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Dia de Muertos keeps alive memories of the departed
Mexican writer Octavio Paz once observed that death is a subject all too familiar to people in his country.
The Mexican, he wrote, “jokes about it, caresses it, sleeps with it, celebrates it. True, there is as much fear in his attitude as in that of others, but at least death is not hidden away: he looks at it face to face, with impatience, disdain or irony.”
Dia de los Muertos — or Day of the Dead — gives Mexicans a chance to poke fun at mortality but also to honor the memories of departed loved ones in an observance that brings them to grave sites of family members and friends who have passed away.
The celebration dates back centuries in Mexico, but it is also a tradition marked in the Yuma area and other U.S. border communities.
In an observance that unfolds over the first two days of November, people sweep and spruce up loved ones' graves, adorn the sites with flower and mementos, and set out breads baked in the form of skulls and other foods the departed once enjoyed.
They remain at grave side for hours and even late into night in what Cecilia Tovar describes as a gathering that keeps alive the memories of those who have died.
Tovar, the library director in San Luis, Ariz., annually crosses the border to San Luis Rio Colorado, Son., to visit loved ones buried at both the city-run cemetery and the private Jardines del Paraiso cemetery.
“We get together and we barbecue” near the grave site, she said. “All the families are there. There's music. People just get together. You can see all the families doing the same thing.”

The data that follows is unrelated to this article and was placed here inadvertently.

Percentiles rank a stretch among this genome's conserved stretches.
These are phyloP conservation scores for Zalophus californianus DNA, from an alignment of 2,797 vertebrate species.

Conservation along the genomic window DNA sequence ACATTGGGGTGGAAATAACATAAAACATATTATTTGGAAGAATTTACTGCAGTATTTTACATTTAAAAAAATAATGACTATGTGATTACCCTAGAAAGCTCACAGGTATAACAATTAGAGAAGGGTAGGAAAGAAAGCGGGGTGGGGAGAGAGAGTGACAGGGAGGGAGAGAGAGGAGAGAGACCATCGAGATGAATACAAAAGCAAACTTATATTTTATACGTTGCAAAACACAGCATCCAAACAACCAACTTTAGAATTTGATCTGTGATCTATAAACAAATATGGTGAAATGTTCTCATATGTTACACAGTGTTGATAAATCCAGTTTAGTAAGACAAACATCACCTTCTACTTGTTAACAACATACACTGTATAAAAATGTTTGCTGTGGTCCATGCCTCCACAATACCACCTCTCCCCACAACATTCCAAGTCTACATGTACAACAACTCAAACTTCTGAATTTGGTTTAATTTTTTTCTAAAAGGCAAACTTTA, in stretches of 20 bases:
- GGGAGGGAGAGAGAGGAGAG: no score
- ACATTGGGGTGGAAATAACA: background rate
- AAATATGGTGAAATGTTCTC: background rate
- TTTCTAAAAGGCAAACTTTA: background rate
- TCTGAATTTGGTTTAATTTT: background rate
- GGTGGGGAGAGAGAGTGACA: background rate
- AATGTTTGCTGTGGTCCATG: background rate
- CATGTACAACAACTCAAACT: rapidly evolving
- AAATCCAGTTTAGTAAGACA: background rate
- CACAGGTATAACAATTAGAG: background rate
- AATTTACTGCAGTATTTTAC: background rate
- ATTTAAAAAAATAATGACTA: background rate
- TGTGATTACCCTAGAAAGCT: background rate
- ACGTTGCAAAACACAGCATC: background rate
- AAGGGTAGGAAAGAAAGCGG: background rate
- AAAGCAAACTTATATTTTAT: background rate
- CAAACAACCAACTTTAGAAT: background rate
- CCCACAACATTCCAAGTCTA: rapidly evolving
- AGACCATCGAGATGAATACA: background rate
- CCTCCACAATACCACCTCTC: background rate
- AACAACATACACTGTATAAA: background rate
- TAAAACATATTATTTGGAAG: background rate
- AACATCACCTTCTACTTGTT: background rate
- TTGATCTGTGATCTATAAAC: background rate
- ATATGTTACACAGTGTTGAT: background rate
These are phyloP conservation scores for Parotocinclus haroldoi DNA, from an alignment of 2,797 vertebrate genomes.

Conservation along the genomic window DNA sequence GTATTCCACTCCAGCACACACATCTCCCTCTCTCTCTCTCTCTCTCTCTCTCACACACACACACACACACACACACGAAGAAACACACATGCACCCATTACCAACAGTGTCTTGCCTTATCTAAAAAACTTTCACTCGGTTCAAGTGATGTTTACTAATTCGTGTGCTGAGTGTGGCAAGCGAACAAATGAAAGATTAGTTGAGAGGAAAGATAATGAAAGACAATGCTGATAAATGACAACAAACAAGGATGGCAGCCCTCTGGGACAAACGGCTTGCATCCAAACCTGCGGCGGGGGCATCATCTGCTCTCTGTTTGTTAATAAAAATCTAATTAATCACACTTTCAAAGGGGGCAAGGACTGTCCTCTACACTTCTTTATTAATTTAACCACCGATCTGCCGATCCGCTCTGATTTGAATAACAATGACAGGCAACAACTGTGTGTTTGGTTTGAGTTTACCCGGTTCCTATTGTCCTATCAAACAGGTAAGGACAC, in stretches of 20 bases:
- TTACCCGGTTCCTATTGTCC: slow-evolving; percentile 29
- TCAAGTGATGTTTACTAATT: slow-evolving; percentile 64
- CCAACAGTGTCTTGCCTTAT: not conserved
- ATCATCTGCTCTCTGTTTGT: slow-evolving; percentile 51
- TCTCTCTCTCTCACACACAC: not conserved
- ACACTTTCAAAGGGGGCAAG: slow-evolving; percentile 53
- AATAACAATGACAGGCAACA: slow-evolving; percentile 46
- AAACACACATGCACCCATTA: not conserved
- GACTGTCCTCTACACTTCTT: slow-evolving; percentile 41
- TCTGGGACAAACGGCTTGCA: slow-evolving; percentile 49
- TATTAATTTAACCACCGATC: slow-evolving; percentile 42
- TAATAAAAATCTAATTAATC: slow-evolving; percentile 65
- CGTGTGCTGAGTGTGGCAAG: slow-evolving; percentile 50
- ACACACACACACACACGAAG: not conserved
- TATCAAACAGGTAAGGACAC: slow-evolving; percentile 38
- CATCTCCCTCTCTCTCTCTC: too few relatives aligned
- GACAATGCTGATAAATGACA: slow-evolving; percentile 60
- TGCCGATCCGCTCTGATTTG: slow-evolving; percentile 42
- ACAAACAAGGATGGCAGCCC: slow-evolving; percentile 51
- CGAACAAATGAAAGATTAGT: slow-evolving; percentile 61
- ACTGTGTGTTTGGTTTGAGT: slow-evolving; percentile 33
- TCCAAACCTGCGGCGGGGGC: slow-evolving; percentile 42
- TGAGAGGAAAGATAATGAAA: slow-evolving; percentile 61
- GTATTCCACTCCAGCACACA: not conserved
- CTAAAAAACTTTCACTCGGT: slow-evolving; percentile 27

Tovar said she and her family normally stay until midnight at the cemetery, but others remain up until dawn.
While many area residents like Tovar go south of the border for the observance, a Day of the Dead Mass has become a recent tradition in Yuma.
On Friday, Immaculate Conception Church and Desert Lawn Cemetery will again offer the bilingual Mass for area residents who want to remember friends and relatives who have passed away.
The Mass begins at 5 p.m. at Desert Lawn, 1415 W. 1st Ave., with Father Javier Perez of Immaculate Conception officiating and clergy from other churches participating.
At the end of the Mass, grave sites will be blessed. The ceremony then continues at the city cemetery next to Desert Lawn.
“We're inviting the community to come out and bring photographs (of their late loved ones), flowers and other items” to decorate the graves, Perez said.
Tovar plans to go to San Luis Rio Colorado again this year for Day of the Dead. Just as her parents instilled in her the tradition of Day of the Dead, she said, she will pass it along to her own daughter.
“I want her to learn the tradition and be a part of it.”